Indoor Air Quality (IAQ)

Indoor Particulate Matter

The National Academies of Sciences, Engineering, and Medicine (NASEM) was tasked by EPA to convene a public workshop on February 10-11, 2016 to discuss the state of the science on the health effects of indoor exposure to particulate matter and any associated health impacts. Topics discussed included:

  • Sources of indoor particulate matter
  • Particulate dynamics and chemistry
  • Exposure levels and characterization
  • Exposure mitigation
  • Identified and emerging health concerns
  • Interventions and risk communication

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Particulate matter (also referred to as PM or particle pollution) is a complex mixture of solid and/or liquid particles suspended in air. These particles can vary in size, shape and composition. EPA is especially concerned about particles that are 10 micrometers in diameter or smaller because these particles are inhalable. Once inhaled, particles can affect the heart and lungs and in some cases cause serious health effects. The human health effects of outdoor PM are well-established and are used to set health-based standards for outdoor air (National Ambient Air Quality Standards, NAAQS). PM is also found in all indoor environments. Indoor PM levels have the potential to exceed outdoor PM levels and the NAAQS. However, less is known about the specific impacts of indoor PM on health.

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Health Effects of Inhalable Particles

Exposure to inhalable particles can affect both your lungs and your heart. Many studies directly link the size of particles to their potential for causing health problems. Small particles (less than 10 micrometers in diameter) can get deep into your lungs, and some may even get into your bloodstream. People with heart or lung diseases such as coronary artery disease, congestive heart failure, and asthma or chronic obstructive pulmonary disease (COPD), children and older adults may be at greater risk from PM exposure. Scientific studies have linked PM exposure to a variety of health impacts, including:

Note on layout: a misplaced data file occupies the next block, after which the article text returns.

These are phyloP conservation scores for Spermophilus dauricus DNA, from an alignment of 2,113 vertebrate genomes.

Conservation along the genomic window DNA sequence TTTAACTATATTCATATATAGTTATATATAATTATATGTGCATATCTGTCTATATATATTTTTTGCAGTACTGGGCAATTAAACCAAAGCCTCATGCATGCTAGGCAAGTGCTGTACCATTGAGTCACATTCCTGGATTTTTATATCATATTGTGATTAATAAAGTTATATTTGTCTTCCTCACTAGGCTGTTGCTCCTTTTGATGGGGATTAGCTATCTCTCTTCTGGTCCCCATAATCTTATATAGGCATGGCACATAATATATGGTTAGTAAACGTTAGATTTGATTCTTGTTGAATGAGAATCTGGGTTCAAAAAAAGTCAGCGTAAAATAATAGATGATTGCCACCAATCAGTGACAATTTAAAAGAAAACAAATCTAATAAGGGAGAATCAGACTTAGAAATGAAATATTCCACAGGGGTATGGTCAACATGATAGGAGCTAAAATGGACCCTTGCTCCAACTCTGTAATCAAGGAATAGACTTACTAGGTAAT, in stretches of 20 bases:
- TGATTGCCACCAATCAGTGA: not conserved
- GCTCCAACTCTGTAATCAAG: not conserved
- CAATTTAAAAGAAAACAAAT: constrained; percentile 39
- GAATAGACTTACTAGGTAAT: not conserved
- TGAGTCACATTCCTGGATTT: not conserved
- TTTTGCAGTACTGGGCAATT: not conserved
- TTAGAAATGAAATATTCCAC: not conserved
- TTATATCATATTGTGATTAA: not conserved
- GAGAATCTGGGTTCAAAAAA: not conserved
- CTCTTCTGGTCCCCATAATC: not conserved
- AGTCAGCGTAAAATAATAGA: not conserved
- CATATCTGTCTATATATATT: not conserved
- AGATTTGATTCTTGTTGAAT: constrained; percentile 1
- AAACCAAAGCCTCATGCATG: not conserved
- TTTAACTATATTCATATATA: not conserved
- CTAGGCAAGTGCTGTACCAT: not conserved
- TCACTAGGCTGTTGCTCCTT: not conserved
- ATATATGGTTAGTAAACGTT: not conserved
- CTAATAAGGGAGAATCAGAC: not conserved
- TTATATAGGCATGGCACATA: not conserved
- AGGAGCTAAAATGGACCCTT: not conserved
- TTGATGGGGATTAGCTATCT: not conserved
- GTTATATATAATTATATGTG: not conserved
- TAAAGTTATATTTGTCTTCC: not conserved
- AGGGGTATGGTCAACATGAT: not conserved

• Eye, nose and throat irritation;
  • Aggravation of coronary and respiratory disease symptoms; and
  • Premature death in people with heart or lung disease.

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Indoor PM Sources

PM found indoors will include particles of outdoor origin that migrate indoors and particles that originate from indoor sources. Indoor PM can be generated through cooking, combustion activities (including burning of candles, use of fireplaces, use of unvented space heaters or kerosene heaters, cigarette smoking) and some hobbies. Indoor PM can also be of biological origin.
For more information on major indoor combustion related sources see also:

  • Stoves, Heaters, Fireplaces and Chimneys
  • Environmental Tobacco Smoke

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Levels of PM Indoors

Indoor PM levels are dependent on several factors including outdoor levels, infiltration, types of ventilation and filtration systems used, indoor sources, and personal activities of occupants. In homes without smoking or other strong particle sources, indoor PM would be expected to be the same as, or lower than, outdoor levels.

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Steps to Reduce Exposure to Indoor PM

  • Vent all fuel-fired combustion appliances to the outdoors (including stoves, heaters and furnaces)
  • Install and use exhaust fans vented to the outside when cooking
  • Avoid the use of unvented stoves, fireplaces or space heaters indoors. If you must use unvented appliances follow manufacturers’ instructions especially related to ventilation..
  • Choose properly sized woodstoves, certified to meet EPA emission standards; make certain that doors on all woodstoves fit tightly.
  • Use appropriate wood in stoves and fireplaces. Check EPA’s BurnWise program for Safe Wood-burning Practices
  • Have a trained professional inspect, clean and tune-up central heating system (furnace, flues and chimneys) annually. Repair any leaks properly.
  • Change filters on central heating and cooling systems and air cleaners according to manufacturer's directions.​

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Additional Resources

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